Visit the Camp Club Girl's website.
Visit the author's website.

Product Details:

List Price: $5.97
Reading level: Ages 9-12
Paperback: 160 pages
Publisher: Barbour Books (January 1, 2010)
Language: English
ISBN-10: 1602602670
ISBN-13: 978-1602602670


Chapter One

“Shhhhhhh!” Sydney told Bailey. “What was that noise?”

“What noise?” asked Bailey.

“Shhhhhhhhhhhhhh!” commanded her new friend.

The two listened with all their focused energy. Then, there it was. Footsteps. Large, heavy footsteps.

The girls stood in terrified uncertainty.


Sydney gasped as the eerie shriek filled the air.

Yahahoho ho ho!

Bailey trembled uncontrollably as the crazy, unworldly laugh followed.

“Run!” Sydney screamed. The two dashed as fast as their legs could carry them, back toward the camp. Sydney stopped twice, waiting for Bailey’s shorter legs to catch up.


Fourteen-year-old Elizabeth sat in the middle of the dusty road, trying to cram her underwear back into her suitcase before anyone saw. I thought wheels were supposed to make a suitcase easier, she thought. Instead, the rolling blue luggage had tipped over three times before it finally popped open, leaving her belongings strewn in the street.

Suddenly, she was nearly barreled over by two girls running frantically. “Run for your life!” the smaller one cried. “It’s after us!”

“Whoa, calm down,” Elizabeth focused on the terrified girls.

The taller one panted. “Something’s back there!”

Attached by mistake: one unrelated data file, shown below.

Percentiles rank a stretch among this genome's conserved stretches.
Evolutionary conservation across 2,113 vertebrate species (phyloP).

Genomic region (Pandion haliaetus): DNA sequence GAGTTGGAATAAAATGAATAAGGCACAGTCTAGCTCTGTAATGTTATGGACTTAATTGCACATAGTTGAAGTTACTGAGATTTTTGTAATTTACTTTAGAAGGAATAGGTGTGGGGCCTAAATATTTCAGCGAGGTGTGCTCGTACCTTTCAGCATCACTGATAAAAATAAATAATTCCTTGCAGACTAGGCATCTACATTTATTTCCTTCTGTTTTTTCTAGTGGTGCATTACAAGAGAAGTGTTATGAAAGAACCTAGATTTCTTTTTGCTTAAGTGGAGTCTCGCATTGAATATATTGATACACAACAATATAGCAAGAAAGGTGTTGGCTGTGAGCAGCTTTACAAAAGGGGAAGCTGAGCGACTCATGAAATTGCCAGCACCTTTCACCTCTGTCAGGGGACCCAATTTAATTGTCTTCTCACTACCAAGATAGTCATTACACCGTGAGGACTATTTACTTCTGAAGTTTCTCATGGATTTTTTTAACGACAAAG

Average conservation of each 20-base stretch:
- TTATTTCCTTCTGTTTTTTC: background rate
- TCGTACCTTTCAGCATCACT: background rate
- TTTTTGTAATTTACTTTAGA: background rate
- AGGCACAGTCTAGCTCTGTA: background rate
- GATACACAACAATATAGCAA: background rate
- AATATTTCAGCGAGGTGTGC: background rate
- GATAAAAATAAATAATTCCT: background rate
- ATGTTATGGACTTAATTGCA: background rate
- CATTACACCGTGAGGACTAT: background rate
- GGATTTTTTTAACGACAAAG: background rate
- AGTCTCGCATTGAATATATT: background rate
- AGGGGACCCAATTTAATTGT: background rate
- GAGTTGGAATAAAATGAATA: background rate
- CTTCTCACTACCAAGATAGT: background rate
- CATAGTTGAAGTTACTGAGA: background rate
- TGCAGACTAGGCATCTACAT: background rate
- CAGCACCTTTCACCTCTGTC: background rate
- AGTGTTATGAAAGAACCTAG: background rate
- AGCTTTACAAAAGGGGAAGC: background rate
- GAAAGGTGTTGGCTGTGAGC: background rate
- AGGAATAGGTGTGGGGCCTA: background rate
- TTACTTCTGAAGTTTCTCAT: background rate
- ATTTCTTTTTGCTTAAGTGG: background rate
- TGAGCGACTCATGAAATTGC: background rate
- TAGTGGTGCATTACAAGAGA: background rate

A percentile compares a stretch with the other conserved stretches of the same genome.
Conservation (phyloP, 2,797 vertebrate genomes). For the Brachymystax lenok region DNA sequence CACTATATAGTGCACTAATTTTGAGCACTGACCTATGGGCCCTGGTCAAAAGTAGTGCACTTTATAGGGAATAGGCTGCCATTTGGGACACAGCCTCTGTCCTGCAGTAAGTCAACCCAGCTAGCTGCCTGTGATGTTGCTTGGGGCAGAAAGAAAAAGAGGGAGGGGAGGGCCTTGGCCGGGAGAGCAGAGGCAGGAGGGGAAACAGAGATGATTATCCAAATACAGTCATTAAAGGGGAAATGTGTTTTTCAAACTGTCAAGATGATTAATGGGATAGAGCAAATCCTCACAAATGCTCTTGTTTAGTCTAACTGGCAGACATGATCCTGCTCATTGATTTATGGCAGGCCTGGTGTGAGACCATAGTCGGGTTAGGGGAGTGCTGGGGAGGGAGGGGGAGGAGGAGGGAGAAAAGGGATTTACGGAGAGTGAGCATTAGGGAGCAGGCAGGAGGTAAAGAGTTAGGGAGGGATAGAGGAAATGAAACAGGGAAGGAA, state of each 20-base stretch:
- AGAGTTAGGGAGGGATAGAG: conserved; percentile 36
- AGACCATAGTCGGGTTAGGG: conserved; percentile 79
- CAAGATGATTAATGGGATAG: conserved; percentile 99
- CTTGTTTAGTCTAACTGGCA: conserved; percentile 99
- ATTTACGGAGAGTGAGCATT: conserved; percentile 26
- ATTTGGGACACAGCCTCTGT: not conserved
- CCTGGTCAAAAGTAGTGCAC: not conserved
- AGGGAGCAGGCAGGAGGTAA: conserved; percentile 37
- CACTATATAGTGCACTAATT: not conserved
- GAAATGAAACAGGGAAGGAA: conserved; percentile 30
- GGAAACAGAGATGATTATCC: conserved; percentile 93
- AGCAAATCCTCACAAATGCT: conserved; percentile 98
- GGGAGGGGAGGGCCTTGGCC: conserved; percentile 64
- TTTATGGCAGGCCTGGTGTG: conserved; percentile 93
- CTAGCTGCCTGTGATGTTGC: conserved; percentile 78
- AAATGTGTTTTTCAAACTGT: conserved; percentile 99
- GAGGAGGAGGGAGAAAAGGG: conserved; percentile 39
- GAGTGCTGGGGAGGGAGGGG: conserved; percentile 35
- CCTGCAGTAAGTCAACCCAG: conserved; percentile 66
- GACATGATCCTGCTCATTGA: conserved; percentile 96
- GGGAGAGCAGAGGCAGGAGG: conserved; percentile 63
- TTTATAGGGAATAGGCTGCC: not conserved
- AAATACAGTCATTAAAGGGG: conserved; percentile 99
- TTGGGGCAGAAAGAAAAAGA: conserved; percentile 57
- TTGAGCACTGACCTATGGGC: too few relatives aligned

Elizabeth looked toward the golf course but saw nothing. She noticed that the smaller girl seemed to struggle for air, and her protective instincts took over. “Calm down. You’ll be okay.”

“Need. . .inhaler,” gasped the girl.

Elizabeth sprang into action, digging through the girl’s backpack until she found a small blue inhaler. Then she helped hold it steady while the slight girl gasped in the medication. The taller girl kept looking toward the miniature golf course they’d just left. “Sorry,” the small girl whispered. “I’m supposed to keep that in my pocket, but I got so excited I forgot.”

“I’m Elizabeth. Why don’t you tell me what happened.”

“I’m Bailey,” said the short, dark-haired girl. “Bailey Chang.”

“And I’m Sydney Lincoln,” said the tall, dark-skinned girl with beaded braids. “We were at the golf course, and. . .and. . .”

“And something came after us!” exclaimed Bailey.

Elizabeth looked skeptical as she tucked a strand of long blond hair into the clip at the base of her neck.

“Is this your first year here? This is my third year here, and the most dangerous thing I’ve seen is a skunk.”

The girls giggled but didn’t look convinced. “Come with us. We’ll show you.” Bailey pulled Elizabeth back toward the golf course.

“I thought you were afraid of whatever it was! Why do you want to go back there?” Elizabeth asked.

The young girl stood to her full height. “Because I am going to be a professional golfer. And I’m not going to let whatever that was bully me. I plan to practice my golf strokes while I’m here.”

“Will you tell me exactly what happened?” Elizabeth asked Sydney.

Sydney looked each girl in the eye and spoke slowly. “Something or someone is in the woods by the golf course. And it wasn’t a friendly.” She paused for dramatic effect. “And. . .it came after us.”


Kate Oliver leaned back on her bed and smiled. Yes! I got the bed by the window! she thought. Hopefully, I’ll be able to get good reception for my laptop and cell phone. She tucked a strand of blond hair behind her ear. It was too short to stay there, and just long enough to drive her crazy.

Bam! The cabin’s outer door slammed, and Kate heard voices. Pushing her black-framed glasses up on her nose, she sat up. Two girls entered the room, giggling and talking.